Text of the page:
by Wendy Fitzgerald

According to Paris photographer, Hermione McCosh, good photos are all about the way we frame the picture. ‘You need to really look at the scene and cut out the messy bits,’ she said.

Hermione studied photography at Leeds University and London College of Communication and worked with photographers John Swannell (in London) and Yves Gellie (in Paris) Originally Hermione was from the Lakes District in England, but now she works for and through them you can book a walking and photography tour around Paris in a small group, a private tour or a portrait session.

I arrived with my camera set on ‘automatic’.

‘We call that the George Clooney setting,’ Hermione joked. ‘If you saw George Clooney on the street, you’d put your camera straight into ‘auto’. You wouldn’t want to miss his photo.’

I booked a 3 ½ hour tour with Hermione around the Marais district in Paris so I could improve my camera skills and learn how to capture the City of Light from a new angle.

Hermione explained about ‘shutter speed’, ‘aperture’ and ‘white balance’.

As instructed, I turned my dial to TV and set my shutter speed to 1/200. I set the aperture on F14 and put the white balance to cloud/shade and the ISO to 400.

‘Try this,’ Hermione said, as she disappeared behind a sculpture. Following her, I crouched low, peered into my viewfinder and positioned carefully so as to cut out the scaffolding and the pile of building materials to the right hand side of the picture. Viola! I had captured an image of the Hotel Sully framed inside the stone sculpture.

‘Just look at the reflections in these puddles,’ Hermione said as she stood stooped over a shallow puddle adjusting her lens. We zoomed in and clicked at the watery mirror images of roof tops and chimneys.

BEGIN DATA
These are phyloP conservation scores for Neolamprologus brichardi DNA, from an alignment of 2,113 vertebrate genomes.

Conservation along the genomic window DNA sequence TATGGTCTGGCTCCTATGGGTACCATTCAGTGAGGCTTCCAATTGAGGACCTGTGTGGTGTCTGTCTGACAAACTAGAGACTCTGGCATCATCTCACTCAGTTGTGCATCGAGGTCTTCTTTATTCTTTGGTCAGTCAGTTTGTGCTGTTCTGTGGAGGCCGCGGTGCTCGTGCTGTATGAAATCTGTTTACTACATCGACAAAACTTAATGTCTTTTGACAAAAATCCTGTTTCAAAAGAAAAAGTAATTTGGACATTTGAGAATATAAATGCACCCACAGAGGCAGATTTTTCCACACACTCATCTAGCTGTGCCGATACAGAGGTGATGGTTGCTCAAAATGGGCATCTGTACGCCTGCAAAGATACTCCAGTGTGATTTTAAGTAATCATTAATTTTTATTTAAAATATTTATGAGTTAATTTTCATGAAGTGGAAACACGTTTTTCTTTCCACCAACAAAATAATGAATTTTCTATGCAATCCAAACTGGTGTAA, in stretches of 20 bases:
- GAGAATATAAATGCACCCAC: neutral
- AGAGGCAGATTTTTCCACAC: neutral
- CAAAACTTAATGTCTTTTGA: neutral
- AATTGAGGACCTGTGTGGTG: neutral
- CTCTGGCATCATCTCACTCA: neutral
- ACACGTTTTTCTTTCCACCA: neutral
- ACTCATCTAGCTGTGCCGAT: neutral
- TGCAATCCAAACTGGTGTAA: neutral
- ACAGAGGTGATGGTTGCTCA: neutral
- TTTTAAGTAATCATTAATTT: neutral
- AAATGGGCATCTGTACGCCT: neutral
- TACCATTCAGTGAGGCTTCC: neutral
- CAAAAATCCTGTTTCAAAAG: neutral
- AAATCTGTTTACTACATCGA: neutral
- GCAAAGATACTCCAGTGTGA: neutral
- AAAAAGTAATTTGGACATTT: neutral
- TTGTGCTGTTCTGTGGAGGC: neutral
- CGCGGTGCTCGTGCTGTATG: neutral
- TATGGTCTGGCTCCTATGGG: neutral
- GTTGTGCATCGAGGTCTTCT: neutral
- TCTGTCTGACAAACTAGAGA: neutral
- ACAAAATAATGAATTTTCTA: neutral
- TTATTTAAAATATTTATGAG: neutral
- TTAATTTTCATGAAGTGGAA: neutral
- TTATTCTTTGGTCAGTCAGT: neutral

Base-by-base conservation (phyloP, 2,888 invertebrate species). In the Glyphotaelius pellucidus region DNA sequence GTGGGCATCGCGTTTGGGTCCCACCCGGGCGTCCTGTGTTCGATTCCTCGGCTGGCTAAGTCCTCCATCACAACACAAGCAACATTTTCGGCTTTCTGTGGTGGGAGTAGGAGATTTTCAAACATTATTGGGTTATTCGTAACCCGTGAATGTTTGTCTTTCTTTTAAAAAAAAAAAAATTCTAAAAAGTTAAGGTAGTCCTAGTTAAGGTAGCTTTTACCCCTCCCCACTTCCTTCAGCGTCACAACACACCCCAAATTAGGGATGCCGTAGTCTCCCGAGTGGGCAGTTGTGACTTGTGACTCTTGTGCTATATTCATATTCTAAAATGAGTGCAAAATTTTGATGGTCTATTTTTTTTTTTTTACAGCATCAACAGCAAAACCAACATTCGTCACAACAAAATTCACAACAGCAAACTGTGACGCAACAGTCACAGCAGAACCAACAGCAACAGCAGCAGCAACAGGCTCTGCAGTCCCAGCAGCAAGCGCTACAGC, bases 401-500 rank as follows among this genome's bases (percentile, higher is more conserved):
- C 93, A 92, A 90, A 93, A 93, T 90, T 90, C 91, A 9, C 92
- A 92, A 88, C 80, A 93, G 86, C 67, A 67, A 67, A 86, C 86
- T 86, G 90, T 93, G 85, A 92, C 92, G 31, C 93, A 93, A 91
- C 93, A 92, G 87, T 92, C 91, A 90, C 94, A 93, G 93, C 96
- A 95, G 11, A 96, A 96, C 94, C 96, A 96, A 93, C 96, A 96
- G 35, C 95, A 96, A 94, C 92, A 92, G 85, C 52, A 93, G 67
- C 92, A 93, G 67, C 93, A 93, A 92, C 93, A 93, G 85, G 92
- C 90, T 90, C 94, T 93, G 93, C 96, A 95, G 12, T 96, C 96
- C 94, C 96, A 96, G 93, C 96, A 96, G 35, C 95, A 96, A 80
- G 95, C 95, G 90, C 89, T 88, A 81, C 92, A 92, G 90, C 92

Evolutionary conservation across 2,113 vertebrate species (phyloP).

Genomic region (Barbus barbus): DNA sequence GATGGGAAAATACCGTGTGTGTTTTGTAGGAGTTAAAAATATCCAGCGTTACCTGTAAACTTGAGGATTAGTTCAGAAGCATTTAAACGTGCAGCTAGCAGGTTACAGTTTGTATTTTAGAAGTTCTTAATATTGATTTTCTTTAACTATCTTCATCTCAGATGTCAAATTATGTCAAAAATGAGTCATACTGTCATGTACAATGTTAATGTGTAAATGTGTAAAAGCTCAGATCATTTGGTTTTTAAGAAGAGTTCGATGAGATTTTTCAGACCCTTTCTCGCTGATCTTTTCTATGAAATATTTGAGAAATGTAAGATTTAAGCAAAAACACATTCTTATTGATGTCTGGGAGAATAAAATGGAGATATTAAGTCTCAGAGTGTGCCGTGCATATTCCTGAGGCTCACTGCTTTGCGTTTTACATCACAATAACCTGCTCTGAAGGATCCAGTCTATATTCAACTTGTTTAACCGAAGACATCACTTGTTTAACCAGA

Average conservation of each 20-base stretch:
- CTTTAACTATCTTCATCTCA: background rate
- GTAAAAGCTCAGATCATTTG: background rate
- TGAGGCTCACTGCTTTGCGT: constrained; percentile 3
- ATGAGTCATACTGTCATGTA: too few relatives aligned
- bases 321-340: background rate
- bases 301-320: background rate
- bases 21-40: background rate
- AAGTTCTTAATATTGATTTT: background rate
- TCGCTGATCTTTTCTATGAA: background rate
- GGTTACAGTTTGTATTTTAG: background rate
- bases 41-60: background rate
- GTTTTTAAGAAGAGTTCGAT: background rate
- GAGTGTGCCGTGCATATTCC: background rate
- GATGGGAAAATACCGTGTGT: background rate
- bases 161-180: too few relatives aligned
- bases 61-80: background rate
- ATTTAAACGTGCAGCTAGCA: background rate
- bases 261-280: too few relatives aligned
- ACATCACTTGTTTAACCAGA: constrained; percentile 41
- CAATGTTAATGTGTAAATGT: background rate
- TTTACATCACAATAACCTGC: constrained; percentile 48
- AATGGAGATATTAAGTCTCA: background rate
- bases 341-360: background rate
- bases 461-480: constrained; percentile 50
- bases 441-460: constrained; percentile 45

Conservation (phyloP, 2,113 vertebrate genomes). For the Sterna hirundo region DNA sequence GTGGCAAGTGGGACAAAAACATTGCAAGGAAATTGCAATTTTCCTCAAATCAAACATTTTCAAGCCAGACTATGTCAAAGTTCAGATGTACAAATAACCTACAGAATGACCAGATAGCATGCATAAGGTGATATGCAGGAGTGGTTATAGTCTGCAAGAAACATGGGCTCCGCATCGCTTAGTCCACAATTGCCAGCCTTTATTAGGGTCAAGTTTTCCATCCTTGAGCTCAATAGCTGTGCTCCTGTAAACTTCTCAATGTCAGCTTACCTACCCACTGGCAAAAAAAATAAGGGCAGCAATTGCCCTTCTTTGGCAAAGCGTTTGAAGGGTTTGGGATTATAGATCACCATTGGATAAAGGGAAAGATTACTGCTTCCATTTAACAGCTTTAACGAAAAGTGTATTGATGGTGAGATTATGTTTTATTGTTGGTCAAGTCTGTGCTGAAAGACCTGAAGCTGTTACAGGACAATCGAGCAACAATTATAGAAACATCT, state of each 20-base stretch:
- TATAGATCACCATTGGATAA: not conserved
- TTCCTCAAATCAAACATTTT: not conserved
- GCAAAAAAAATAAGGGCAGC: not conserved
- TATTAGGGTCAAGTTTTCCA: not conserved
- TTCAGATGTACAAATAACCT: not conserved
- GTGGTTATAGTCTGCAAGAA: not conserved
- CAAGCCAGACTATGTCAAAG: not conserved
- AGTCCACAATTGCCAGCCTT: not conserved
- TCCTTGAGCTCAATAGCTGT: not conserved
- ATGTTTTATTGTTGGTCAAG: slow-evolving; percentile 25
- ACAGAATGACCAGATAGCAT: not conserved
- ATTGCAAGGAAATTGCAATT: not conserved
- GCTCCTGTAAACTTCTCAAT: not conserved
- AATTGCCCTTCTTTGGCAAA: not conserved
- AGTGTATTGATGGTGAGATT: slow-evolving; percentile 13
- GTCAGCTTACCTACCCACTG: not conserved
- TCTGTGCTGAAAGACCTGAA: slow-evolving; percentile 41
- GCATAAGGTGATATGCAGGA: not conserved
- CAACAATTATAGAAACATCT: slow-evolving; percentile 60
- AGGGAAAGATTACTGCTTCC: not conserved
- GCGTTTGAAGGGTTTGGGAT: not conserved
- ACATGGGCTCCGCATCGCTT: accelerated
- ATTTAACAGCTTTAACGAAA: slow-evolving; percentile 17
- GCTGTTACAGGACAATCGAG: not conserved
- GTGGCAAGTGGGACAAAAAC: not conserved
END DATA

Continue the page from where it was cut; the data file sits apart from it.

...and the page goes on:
‘Symmetrical images and repeating patterns tend to work well.’ Hermione’s artistic flair was evident as she pointed out the importance of details and spacing. ‘We can look for bollards in walls or iron fences,’ she said as she aimed her camera at a sideway’s view of an ancient stone wall.

Wandering the streets of the Paris Marais we paused here and there to capture neat rows of chairs, lines of push bikes parked in jumbled rows and reflections found in rear view-mirrors. We peered into the Boulanger and took close ups of delicious baguettes and delicate pastries.

Hermione showed me just where to find the street lamp that was just off centre, the statue with interesting textures and the garden with neat hedges and a smattering of roses. ‘Just look at these reflections,’ she said as we both gazed into the dress shop window. Oblivious to the stylish mannequins, we stared at the clear reflections of the ornate Paris buildings that stood on the other side of the street.

We were shooting at an angle, just off centre, framing perfectly, focusing … when a woman rushed out and shouted at us in French. She mistakenly thought we were taking photos of her stock. Hermione tried to explain, but she waved us on. I guess not everybody understands the effort it takes to get really good photos.

Hermione McCosh may be booked through

Shutter Speed – how fast your shutter goes up and down in your camera. It controls movement.
Aperture – This is how big or small the hole in your lens is and this controls the depth of field.
White Balance – Setting it on Cloud/shade can warm up the image while Sunny cools it down and the light bulb is for artificial lighting.